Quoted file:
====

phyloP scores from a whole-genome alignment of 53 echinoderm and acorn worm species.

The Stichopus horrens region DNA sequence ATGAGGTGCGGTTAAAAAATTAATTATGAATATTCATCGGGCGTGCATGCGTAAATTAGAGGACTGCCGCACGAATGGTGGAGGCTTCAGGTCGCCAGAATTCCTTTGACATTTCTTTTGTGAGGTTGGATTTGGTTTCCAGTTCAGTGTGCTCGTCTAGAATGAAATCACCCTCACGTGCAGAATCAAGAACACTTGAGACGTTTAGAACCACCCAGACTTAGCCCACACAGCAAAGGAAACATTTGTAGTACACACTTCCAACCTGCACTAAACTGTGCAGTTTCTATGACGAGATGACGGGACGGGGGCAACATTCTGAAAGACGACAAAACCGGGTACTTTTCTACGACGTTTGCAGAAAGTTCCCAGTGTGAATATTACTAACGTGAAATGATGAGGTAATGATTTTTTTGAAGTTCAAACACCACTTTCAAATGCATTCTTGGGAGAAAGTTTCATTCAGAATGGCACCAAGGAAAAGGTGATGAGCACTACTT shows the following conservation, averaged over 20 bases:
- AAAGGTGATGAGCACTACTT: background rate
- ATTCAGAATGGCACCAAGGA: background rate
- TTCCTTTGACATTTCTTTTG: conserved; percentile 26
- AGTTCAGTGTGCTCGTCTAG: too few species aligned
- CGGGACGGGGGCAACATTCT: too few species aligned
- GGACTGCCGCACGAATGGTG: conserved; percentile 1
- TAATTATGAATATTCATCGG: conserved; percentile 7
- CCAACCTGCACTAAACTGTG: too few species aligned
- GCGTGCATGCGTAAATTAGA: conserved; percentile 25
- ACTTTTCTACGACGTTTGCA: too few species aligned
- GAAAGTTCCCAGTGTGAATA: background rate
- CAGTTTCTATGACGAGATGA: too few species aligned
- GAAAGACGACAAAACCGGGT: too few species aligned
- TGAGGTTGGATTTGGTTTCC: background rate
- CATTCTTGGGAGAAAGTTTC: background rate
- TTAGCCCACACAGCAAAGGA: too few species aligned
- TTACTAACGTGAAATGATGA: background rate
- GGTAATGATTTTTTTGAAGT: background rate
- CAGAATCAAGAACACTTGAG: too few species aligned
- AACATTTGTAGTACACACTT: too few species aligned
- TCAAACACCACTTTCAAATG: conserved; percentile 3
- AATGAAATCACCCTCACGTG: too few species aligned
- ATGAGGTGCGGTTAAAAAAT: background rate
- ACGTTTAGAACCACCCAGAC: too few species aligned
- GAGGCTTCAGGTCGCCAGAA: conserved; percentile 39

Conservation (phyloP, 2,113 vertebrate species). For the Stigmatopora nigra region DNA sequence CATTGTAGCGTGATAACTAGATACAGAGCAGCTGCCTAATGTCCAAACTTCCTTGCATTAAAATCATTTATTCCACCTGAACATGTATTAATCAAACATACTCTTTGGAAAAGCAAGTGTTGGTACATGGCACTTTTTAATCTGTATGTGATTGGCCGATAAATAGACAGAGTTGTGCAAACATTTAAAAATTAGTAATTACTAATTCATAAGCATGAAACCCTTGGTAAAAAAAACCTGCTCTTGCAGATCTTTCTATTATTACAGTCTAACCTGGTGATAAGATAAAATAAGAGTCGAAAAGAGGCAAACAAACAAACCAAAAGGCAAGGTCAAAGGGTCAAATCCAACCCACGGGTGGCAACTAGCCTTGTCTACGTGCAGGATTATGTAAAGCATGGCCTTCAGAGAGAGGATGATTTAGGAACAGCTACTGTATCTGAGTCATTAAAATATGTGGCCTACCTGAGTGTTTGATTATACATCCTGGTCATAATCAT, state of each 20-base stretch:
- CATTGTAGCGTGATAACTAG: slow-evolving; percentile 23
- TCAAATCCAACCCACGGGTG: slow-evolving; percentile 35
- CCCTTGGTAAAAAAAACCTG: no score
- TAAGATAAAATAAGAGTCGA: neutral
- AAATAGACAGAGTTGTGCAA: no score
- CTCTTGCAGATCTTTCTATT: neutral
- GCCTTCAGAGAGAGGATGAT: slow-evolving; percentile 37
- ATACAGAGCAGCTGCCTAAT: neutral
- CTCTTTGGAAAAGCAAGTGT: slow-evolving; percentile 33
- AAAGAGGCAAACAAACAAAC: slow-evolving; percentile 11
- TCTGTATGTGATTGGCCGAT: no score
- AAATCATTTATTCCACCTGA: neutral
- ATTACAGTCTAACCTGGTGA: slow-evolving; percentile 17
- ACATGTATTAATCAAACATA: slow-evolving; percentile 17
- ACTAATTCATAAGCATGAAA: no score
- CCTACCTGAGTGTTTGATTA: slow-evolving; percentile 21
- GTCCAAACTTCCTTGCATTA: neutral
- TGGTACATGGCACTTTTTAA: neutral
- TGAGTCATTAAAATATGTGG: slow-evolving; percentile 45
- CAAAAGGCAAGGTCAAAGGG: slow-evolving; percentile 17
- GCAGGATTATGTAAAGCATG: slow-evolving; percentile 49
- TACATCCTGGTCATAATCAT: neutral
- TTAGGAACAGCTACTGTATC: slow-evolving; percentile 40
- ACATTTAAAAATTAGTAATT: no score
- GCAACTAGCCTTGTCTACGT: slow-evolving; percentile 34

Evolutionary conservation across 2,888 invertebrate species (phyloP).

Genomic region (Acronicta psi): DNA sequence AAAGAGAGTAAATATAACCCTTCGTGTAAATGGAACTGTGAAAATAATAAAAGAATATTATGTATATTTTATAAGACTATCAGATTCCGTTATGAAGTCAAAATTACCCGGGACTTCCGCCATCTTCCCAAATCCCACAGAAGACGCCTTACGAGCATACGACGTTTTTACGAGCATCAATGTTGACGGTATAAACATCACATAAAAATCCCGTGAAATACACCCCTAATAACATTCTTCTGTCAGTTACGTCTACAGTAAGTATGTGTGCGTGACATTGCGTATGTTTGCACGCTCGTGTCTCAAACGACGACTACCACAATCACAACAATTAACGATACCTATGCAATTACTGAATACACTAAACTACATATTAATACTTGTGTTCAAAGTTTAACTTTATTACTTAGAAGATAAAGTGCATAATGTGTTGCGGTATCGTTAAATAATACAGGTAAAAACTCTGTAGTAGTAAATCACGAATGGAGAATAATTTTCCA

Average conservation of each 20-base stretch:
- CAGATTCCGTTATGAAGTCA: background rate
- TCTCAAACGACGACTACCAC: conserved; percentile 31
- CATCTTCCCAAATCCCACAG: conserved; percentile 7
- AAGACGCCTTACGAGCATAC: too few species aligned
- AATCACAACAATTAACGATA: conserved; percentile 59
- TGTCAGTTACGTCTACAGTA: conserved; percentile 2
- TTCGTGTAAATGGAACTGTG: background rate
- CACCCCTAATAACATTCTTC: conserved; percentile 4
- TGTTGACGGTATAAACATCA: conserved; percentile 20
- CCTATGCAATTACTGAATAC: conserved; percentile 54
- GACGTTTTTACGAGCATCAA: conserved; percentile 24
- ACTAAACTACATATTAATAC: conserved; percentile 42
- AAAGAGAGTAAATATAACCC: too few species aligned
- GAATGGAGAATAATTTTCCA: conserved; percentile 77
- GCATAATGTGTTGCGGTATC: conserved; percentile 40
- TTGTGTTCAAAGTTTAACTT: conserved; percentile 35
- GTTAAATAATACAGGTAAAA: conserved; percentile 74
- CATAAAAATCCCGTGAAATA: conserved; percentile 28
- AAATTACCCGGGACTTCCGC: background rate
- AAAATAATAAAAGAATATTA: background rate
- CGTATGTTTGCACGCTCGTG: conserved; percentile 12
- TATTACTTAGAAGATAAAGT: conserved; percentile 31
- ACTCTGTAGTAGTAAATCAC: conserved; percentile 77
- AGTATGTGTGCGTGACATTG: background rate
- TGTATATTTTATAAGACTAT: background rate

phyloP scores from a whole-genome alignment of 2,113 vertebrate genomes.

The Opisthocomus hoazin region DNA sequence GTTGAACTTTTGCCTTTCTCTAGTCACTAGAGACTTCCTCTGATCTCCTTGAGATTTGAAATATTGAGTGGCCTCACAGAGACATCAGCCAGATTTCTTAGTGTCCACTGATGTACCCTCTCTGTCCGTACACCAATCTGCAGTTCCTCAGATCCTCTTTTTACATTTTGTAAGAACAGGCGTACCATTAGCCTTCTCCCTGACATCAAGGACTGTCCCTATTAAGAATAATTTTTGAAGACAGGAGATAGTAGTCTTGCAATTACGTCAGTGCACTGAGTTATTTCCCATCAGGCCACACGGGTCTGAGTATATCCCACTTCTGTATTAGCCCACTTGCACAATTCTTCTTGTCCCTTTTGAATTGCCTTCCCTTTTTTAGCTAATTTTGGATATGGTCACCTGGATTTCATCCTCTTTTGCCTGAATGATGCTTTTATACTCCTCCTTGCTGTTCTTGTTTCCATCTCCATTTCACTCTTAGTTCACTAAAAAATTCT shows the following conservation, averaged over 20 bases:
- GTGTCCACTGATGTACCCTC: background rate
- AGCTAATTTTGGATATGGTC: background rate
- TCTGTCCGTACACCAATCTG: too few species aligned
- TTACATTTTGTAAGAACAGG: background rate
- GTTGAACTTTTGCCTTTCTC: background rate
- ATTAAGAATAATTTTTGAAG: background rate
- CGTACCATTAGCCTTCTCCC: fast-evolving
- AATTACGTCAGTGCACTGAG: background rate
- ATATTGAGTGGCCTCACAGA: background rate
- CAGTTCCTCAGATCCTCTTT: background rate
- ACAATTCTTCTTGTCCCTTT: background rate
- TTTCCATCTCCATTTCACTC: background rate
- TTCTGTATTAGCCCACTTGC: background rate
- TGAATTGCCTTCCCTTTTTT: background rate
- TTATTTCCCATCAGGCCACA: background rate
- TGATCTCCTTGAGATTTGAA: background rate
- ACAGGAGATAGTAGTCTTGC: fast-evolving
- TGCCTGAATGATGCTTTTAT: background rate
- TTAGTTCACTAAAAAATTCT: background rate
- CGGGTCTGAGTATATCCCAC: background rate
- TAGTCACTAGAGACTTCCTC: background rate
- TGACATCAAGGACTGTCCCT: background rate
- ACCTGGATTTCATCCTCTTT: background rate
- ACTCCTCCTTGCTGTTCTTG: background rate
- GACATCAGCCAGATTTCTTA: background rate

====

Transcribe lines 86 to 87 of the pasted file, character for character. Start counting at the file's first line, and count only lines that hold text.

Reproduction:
- TCTGTCCGTACACCAATCTG: too few species aligned
- TTACATTTTGTAAGAACAGG: background rate